In 2015, Nick "caecilius" Petrangelo won over $3.4 million playing cards.
I know. It boggles the mind.
He's won the PokerStars Sunday Million. He's won a World Series of Poker bracelet. Last year alone he cashed for over $100,000 nine times.
He's currently in Florida trying to add a few bucks to that bankroll at the World Poker Tour (WPT) Seminole Hard Rock Poker Open.
He's not doing badly. A few days ago he won the $2,200 No-Limit Hold'em Eight Max event for $93,208.
So what is his secret to success? What advice would he give to others? What would he do if he had 10,000 hours to spend working on anything?
Let’s find out, shall we?
Beginner Poker Mistakes
Lee Davy: Who is Nick Petrangelo and how did he get into poker?
Nick Petrangelo: I'm from a small town in Western Massachusetts. I grew up as a very serious hockey player and golfer and those were my major passions for most of my life.
When I was 14 I left home to attend a boarding school in Connecticut called Loomis Chaffee to pursue college sports. I eventually ended up at Skidmore College in upstate New York where I graduated with a double major in Economics and Business and a minor in English.
While in boarding school I became very interested in the competition and psychology of poker and my roommate introduced me to his childhood friend Jonathan Jaffe.
At the time Jonathan was making his way through the ranks of the heads-up sit & go world on PokerStars. I was amazed at the success he was having and bothered him incessantly to let me watch him play.
Eventually he agreed to let me watch him play, and that led to him coaching me and finally offering me a backing deal for low-stakes online tournaments.
He continued to coach and back me for several years until he was backing me for the highest-stakes live and online tournaments.
Though he is no longer backing me he is still one of my best friends in the world and the number one person I go to to talk poker. Without Jon, I definitely wouldn't be in professional poker.
LD: Describe your game five years ago.
NP: Five years ago I was a lot less fundamentally sound than I am now. I played much more exploitatively and made some really big fundamental mistakes and ICM errors deep in tournaments.
Due to the evolution of high-stakes tournaments I was forced to shore up those leaks and establish a better mathematical foundation.
LD: Describe your game two years ago.
NP: For the past two years I've played a lot more fundamentally sound game than I did in the past.
I have a better understanding of when it is OK to deviate from sound mathematical play and I do a better job of taking decisions as they come to me and not forcing things or getting ahead of myself.
LD: What is the biggest mistake you see beginners making pre-flop?
NP: I think, in general, beginners and recreational players are often too passive pre-flop, call too wide trying to see flops, call or defend when they should be shoving, and don't 3-bet and 4-bet enough.
LD: On the flop?
NP: On the flop, many beginners often fold too early in the hand to flop and turn aggression when they have the proper equity to call or semi-bluff.
Some do the opposite, continuing with very weak holdings with no real plan for the rest of the hand. Although, it's very player dependent.
LD: On the turn?
NP: I think it's pretty common that beginners choose to bet the flop and river for value when they have a two-street value hand because they want to make sure the board runs out safely before they value bet the river when often the flop and turn are the optimal two streets for value.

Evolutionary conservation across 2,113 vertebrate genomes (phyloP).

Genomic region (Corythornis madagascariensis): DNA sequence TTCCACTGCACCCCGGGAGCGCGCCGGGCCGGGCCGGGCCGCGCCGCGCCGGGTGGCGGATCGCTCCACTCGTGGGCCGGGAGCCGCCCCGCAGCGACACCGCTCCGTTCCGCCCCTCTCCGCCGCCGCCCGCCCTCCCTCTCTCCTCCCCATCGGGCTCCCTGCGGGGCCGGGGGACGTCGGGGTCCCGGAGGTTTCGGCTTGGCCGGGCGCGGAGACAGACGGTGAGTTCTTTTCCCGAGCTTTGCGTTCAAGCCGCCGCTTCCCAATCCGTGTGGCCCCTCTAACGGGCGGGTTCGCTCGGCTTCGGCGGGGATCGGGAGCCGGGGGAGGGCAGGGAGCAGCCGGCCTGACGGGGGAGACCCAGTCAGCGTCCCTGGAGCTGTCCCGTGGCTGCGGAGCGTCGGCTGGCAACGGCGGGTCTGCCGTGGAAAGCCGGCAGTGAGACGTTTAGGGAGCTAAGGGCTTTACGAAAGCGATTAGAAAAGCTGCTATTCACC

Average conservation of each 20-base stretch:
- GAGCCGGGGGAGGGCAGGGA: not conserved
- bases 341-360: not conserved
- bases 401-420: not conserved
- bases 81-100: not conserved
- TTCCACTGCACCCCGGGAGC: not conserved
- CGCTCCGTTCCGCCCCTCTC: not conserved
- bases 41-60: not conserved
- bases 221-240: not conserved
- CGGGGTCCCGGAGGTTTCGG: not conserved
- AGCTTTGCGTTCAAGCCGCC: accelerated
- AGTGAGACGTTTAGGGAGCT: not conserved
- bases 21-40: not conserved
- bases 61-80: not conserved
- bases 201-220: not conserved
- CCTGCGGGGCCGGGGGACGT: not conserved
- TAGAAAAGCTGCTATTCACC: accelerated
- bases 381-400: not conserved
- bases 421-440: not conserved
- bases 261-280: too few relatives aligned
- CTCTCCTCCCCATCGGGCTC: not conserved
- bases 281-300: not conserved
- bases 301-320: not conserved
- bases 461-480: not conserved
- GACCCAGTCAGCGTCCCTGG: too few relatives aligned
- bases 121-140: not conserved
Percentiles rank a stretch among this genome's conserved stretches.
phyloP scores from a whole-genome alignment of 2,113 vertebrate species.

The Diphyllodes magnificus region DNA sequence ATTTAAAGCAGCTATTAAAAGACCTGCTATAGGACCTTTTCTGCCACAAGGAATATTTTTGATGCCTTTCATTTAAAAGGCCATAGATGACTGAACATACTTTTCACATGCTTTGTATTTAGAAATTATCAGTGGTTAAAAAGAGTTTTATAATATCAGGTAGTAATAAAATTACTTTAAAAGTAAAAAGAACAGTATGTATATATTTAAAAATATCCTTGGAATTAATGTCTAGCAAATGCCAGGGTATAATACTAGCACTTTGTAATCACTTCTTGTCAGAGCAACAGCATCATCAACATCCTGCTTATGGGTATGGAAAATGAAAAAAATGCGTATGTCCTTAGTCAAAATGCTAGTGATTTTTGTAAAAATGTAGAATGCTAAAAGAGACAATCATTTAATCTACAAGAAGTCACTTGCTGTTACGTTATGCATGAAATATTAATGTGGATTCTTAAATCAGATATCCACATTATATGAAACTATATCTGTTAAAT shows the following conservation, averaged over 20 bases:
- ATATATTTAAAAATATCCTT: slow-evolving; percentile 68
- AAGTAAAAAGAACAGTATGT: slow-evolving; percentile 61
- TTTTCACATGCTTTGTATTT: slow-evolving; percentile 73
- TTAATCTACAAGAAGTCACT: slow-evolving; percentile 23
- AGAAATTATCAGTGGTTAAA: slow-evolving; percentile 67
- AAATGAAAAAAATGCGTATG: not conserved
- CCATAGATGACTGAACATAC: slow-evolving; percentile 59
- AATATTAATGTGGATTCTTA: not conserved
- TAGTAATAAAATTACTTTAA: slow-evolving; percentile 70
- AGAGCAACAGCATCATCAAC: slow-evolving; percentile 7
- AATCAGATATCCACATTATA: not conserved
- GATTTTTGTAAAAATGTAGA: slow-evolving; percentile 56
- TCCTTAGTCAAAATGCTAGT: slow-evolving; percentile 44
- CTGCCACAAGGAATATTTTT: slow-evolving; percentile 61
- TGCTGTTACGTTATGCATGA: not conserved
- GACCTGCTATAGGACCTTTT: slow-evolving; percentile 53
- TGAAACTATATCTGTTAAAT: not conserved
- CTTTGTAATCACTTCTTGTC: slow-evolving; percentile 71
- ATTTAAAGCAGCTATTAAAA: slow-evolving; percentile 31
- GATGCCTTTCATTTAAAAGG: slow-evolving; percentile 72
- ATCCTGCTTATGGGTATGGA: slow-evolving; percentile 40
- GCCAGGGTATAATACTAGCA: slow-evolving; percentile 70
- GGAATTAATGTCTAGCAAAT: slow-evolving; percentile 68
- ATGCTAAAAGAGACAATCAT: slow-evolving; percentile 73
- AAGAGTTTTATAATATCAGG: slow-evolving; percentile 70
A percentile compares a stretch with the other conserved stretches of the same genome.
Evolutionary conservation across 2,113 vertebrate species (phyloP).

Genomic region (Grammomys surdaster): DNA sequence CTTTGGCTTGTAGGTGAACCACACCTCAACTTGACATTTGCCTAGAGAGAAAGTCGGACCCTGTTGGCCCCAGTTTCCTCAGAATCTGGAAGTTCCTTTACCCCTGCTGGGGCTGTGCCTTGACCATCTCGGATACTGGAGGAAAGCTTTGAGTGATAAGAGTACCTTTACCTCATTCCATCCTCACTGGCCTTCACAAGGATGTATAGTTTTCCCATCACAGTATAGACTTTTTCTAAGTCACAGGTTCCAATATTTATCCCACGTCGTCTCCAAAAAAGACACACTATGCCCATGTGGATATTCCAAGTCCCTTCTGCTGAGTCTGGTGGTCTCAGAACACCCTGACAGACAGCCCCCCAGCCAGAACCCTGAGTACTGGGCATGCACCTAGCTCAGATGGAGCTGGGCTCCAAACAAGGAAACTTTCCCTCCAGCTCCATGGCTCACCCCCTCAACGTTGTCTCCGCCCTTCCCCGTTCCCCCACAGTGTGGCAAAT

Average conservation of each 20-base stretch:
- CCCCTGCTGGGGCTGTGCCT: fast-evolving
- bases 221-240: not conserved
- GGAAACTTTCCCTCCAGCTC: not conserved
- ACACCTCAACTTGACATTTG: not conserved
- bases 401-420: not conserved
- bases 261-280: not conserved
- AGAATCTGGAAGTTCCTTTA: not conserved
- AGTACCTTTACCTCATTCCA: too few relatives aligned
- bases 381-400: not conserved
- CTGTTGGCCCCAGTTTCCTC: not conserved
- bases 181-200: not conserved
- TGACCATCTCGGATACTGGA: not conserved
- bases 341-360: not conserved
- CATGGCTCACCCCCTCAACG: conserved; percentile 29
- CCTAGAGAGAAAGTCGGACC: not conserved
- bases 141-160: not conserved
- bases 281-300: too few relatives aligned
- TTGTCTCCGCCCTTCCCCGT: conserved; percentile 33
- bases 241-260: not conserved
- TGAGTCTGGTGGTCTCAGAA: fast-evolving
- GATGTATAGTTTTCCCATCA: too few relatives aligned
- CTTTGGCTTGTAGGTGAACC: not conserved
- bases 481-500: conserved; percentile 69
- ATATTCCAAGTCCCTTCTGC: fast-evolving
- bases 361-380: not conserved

I see this very often in lower-stakes tournaments from beginners, and it is difficult for them to represent bluffs with these lines so they often cost themselves an opportunity to get paid for more than one street.
LD: On the river?
NP: I think when facing a river bet too many beginners instantly go into the mode where they are either calling or folding, and they usually give this information up with very obvious physical behaviour.
They don't afford themselves the chance to turn their hand into a bluff, which is sometimes a better option than calling or folding in these spots, but they never really consider it.
LD: Have you read any non-poker books that have helped your poker career? If so, what?
NP: When I was playing college hockey my coach recommended I read a sports psychology book called Mind Gym.
I re-read it a few years ago because I was getting far too ahead of myself in the decision-making process; now I do a better job of taking things one hand or decision at a time.
LD: What do you see when you look at the poker world?
NP: These days, I think the climate is shifting a lot more towards live poker, live tournaments, and live cash games. Online is becoming less and less a part of most professionals' long-term plans.
As a result, I think in general the online generation is becoming a lot more friendly and personable at the table. For the most part, most people are laughing, joking, talking a lot and having fun at the tables.
LD: Give an amateur poker player some advice.
NP: Don't over-complicate poker or overthink decisions vs. "pros." Many of the amateur players I encounter are super smart and have the opportunity to play poker recreationally because they've been ultra successful in other areas of life.
Most people have the mental capacity to play poker at a very high level; I think sometimes they just get in their own way making it more complicated than it has to be.
LD: If I gave you 10,000 hours to do anything, what would you do and why?
NP: I would go back to school and get my Masters degree in English. English was my first and only academic passion, but I abandoned it to study Economics because I was convinced that's what I needed to do to get a job.
I would love to go back to the type of prep school I went to and teach English and coach hockey and golf at some point in the future.